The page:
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October 2016

Google AI invents its own cryptographic algorithm; no one knows how it works (Sebastian Anthony)

Google Brain has created two artificial intelligences that evolved their own cryptographic algorithm to protect their messages from a third AI, which was trying to evolve its own method to crack the AI-generated crypto. The study was a success: the first two AIs learnt how to communicate securely from scratch.

The Google Brain team (which is based out in Mountain View and is separate from Deep Mind in London) started with three fairly vanilla neural networks called Alice, Bob, and Eve. Each neural network was given a very specific goal…

Source: Google AI invents its own cryptographic algorithm; no one knows how it works | Ars Technica UK

NVIDIA’s Stunning ‘Discovery’ Demo Shows Future of Industrial Design (Dominic Brennan)

At GTC Europe in Amsterdam last month, NVIDIA’s ‘VR Village’ was host to a number of cutting-edge virtual reality demos, many of which we’ve had our hands on before. But there was something new being shown behind closed doors.No cameras were permitted inside the booth, nor am I at liberty to say which brand was involved. Having no idea what to expect, I donned a Vive headset, and found myself in a typical 3D modelling environment (a grey void), standing next to a model of a popular four-door family sedan…

Source: NVIDIA’s Stunning ‘Discovery’ Demo Shows Future of Industrial Design

New Kind of Processor: Microsoft Bets Its Future on a Reprogrammable Computer Chip (Cade Metz)

It was December of 2012 and Doug Burger was standing in front of Steve Ballmer, trying to predict the future.Ballmer, the big, bald, boisterous CEO of Microsoft, sat in the lecture room on the ground floor of Building 99, home base for the company’s blue-sky R&D lab just outside Seattle. The tables curved around the outside of the room in a U-shape, and Ballmer was surrounded by his top lieutenants, his laptop open. Burger, a computer chip researcher who had joined the company four years earlier, was pitching a new idea to the execs. He called it Project Catapult.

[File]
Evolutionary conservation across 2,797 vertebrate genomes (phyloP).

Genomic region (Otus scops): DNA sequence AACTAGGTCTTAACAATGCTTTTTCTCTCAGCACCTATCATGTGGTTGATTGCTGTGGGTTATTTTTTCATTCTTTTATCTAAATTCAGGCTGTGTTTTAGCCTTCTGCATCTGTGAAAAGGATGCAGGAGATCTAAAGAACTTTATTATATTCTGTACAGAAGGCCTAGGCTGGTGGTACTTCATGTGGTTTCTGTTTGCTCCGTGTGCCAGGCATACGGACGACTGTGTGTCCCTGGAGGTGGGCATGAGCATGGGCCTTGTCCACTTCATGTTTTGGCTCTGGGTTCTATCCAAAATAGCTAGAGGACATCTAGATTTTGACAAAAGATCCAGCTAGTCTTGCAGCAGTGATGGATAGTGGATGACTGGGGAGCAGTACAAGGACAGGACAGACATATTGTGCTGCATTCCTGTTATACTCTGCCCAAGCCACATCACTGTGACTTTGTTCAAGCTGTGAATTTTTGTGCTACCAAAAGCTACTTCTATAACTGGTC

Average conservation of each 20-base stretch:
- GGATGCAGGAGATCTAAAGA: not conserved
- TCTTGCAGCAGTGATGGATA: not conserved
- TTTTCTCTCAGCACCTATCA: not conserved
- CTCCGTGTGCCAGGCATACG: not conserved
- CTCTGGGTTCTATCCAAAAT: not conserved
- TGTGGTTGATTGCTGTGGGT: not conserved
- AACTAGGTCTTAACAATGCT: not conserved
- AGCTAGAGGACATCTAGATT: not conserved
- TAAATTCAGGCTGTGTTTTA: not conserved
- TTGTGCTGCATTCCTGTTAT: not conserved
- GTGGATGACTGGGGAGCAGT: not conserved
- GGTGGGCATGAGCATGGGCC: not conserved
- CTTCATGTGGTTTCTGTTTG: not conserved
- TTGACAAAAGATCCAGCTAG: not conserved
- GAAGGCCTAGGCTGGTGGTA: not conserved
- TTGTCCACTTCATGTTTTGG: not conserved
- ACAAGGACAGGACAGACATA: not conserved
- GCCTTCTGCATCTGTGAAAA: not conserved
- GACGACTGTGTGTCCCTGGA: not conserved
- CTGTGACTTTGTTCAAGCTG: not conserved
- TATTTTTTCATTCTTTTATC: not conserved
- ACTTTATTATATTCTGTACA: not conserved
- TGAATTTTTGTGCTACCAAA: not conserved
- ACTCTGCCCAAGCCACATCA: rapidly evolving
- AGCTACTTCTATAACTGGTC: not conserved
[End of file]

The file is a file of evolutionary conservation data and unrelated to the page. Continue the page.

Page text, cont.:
The tech world, Burger explained, was moving into a new orbit. In the future…

Source: Microsoft’s Internet Business Gets a New Kind of Processor | WIRED

Elon Musk’s Wild Ride – Biographer Ashlee Vance examines the troubles at Tesla, SpaceX, and SolarCity (Ashlee Vance)

Elon Musk recently took the stage in Guadalajara, Mexico, for the performance he’s waited a lifetime to give. Sporting a new, oddly manicured mustache, Musk did his best shy Tony Stark impersonation, informing a crowd of space enthusiasts that, yes, he does plan to colonize Mars. Musk’s aerospace company, SpaceX, will send thousands of rockets and people to the Red Planet—perhaps within the decade and perhaps at a cost of just $10 billion. Some of the astronauts will die as part of the experiment. Others will live out their days in … well, Musk was not very specific on that…

Source: Elon Musk’s Wild Ride

Great piece on the Future of Transportation & Mobility: Google, Uber, and the Evolution of Transportation-as-a-Service (Ben Thompson)

In the eight months since I wrote Cars and the Future, there has been an explosion in news about the future of transportation, much of it in the last few weeks:

  • Ford announced plans for its own car-sharing service built around self-driving Fords
  • Elon Musk penned a second master plan envisioning a future car-sharing service built around self-driving Teslas
  • Nutonomy launched a trial in Singapore of its own ride-sharing service built around Renault and Mitsubishi vehicles modified to be self-driving
  • Uber announced its own self-driving trial in Pittsburgh in partnership with Volvo. Uber alsoacquired self-driving startup Otto, founded by former members of Google’s self-driving team
  • And, speaking of Google, Alphabet executive David Drummond stepped down from Uber’s board a day before the company announced an expansion of its Waze-based ride-sharing service from Israel to Uber’s home city of San Francisco